At stake is Apple and Google’s ability to charge fees of up to 30% to developers using their app stores. Consumers spent $50 billion worldwide on the App Store and Google Play in the first half of 2020, according to Sensor Tower estimates. That generates billions of dollars in highly profitable revenue for the companies. Some developers deride this an unfair and unwarranted tax. Epic and its Founder Tim Sweeney have led the backlash this year.

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Tim Sweeney, CEO and founder of Epic Games

Photographer: Mike Coppola/Getty Images

Google may change its policies if the Fortnite case ends up favoring Apple, said Lewis Ward, an analyst at researcher IDC. No matter the outcome, Epic has gained a lot of goodwill among gamers and other developers.

“In the larger court of public opinion, in the U.S., my sense is that Epic is generally viewed as the good guy here, and Apple is viewed as the bad guy,” Ward said.

“It has raised the profile of Epic from an already well-respected game company to one that has a philosophy or a vision of where the games industry should go over time,” Ward added. “That vision is one that is more aligned with how the internet began, which was open and free and cheap.”

Read more: Epic’s Battle With Apple and Google Has Roots in the Pac-Man Era

The impact on Epic’s business so far has been “fairly negligible,” said Doug Clinton, co-founder at Loup ventures — tens of millions of dollars in lost revenue. While players can no longer download Fortnite on their Apple devices, many of them have simply shifted their playing to consoles and PCs. Fortnite climbed SuperData’s rankings of top-grossing titles among console games in August, reaching third place. It ranked sixth in July, before the legal spat between Epic and Apple began.

Financially, Apple doesn’t have much to lose by kicking Fortnite out. The company has taken in about $350 million in revenue from Fortnite since the game launched on the iPhone in 2018, according to Sensor Tower data. Apple pulled in sales of more than $250 billion in its latest fiscal year.

Read more: Spotify, Match Launch Coalition to Protest App Store Rules

If the court forces Apple to keep distributing Unreal Engine, that could be positive for the iPhone maker. The decision would let other games that use the tools continue distributing their software via Apple’s platform, resulting in a 30% cut for each sale or in-app purchase. However, Apple argues that the continued distribution of Unreal Engine by what it considers to be a rogue developer could harm consumer security.

There are broader risks for Apple from the case, though. If Epic continues to paint Apple as the bad guy to younger iPhone and iPad owners who play Fortnite, that could twist the perception of these users toward Apple as a whole. If Epic wins key decisions, that would make it more difficult for Apple to impose its App Store payment system on other developers, curbing a high-margin source of revenue.

The lawsuit might also spur Apple to continue tweaking its store. While the company isn’t budging on its 30% cut, it has loosened some restrictions recently, letting a small handful of apps avoid the fee.

Read more: Apple Loosens App Store Rules a Bit After Developer Backlash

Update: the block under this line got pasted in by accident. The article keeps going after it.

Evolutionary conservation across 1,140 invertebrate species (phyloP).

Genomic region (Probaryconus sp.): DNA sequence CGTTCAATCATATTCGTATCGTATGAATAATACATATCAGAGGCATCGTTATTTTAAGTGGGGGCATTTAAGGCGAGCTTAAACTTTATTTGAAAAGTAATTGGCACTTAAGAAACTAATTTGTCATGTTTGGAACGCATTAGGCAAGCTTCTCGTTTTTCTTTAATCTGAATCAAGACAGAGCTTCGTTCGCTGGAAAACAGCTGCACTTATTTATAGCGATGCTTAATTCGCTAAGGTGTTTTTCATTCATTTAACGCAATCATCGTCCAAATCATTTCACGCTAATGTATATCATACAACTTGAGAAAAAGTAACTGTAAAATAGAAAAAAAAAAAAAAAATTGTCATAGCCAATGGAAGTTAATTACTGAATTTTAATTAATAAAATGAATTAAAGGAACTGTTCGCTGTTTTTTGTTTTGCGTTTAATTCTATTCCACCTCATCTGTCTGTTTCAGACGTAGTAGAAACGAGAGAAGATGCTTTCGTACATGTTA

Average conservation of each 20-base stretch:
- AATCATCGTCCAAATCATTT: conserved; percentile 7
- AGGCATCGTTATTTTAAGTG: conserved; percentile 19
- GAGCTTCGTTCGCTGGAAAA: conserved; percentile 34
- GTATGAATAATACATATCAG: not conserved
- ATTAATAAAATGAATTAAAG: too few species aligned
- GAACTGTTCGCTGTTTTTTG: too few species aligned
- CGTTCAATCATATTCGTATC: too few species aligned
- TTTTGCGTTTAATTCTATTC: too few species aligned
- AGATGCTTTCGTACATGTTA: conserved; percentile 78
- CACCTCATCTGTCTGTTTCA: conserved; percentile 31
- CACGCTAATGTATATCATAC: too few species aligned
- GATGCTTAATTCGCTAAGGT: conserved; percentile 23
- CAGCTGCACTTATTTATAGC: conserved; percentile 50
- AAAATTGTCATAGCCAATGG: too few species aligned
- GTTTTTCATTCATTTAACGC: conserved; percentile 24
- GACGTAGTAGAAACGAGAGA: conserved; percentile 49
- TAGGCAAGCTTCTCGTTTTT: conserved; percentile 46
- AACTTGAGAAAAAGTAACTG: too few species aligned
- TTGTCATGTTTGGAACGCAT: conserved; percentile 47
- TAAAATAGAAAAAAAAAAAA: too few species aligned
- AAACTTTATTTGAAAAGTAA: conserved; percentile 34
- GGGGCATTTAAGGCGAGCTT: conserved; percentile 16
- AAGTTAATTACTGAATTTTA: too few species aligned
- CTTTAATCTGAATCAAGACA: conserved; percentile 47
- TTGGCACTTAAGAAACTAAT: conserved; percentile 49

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    How to Find Latitude and Longitude Coordinates Using Google Maps – How-To Geek

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    As one of the most powerful mapping tools available, Google Maps has a number of features designed to help you pinpoint your location. If you want to know your exact position, you can pull up your GPS coordinates in Google Maps.

    You can get coordinates on all platforms, including the Google Maps website, as well as the Google Maps app for Android, iPhone, and iPad.

    Use the Google Maps Website to Find Coordinates

    You can easily find the GPS coordinates (showing the latitude and longitude) for a location using the Google Maps website. These steps work for Maps in any web browser, not just Google Chrome.

    To do this, search for a location in the search bar at the top of the Google Maps website, or use your mouse to zoom in on a location on the visible map. Once you’ve nailed down a location, right-click it to bring up an additional options menu.

    From the pop-up menu, select the “What’s Here?” option.

    Right-click a location in Google Maps, then press "What's here?" to view the coordinates.

    The button will bring up a small location box at the bottom of the page. You’ll see a series of numbers under the location.

    The coordinates for Buckingham Palace, London, shown on the Google Maps website

    These are your GPS coordinates, shown as decimal degrees. If you wanted to search for this location in Google Maps again, you could search for these coordinates in the search bar.

    Google Maps would then display the location for you to find more information about, or to help you create a custom map showing directions and other areas of interest around it.

    RELATED: How to Create a Custom Map in Google Maps

    Use the Google Maps Mobile App to Find Coordinates

    You can also use the Google Maps mobile app for Android, iPhone, and iPad to locate the exact GPS coordinates for any location worldwide. The steps for Android and Apple users are similar, but the iPhone and iPad have an additional step to follow.

    To find GPS coordinates, open the Google Maps app on your smartphone or tablet. You can use the search bar to find a general location or use the map view to locate it manually.

    If you’re using the map view, you’ll need to long-touch and select an unmarked location until a red pin appears.

    The coordinates will be displayed in the Google Maps for Android search bar when you drop a pin.

    The GPS coordinates for the Welsh Parliament, UK in the Google Maps app on Android.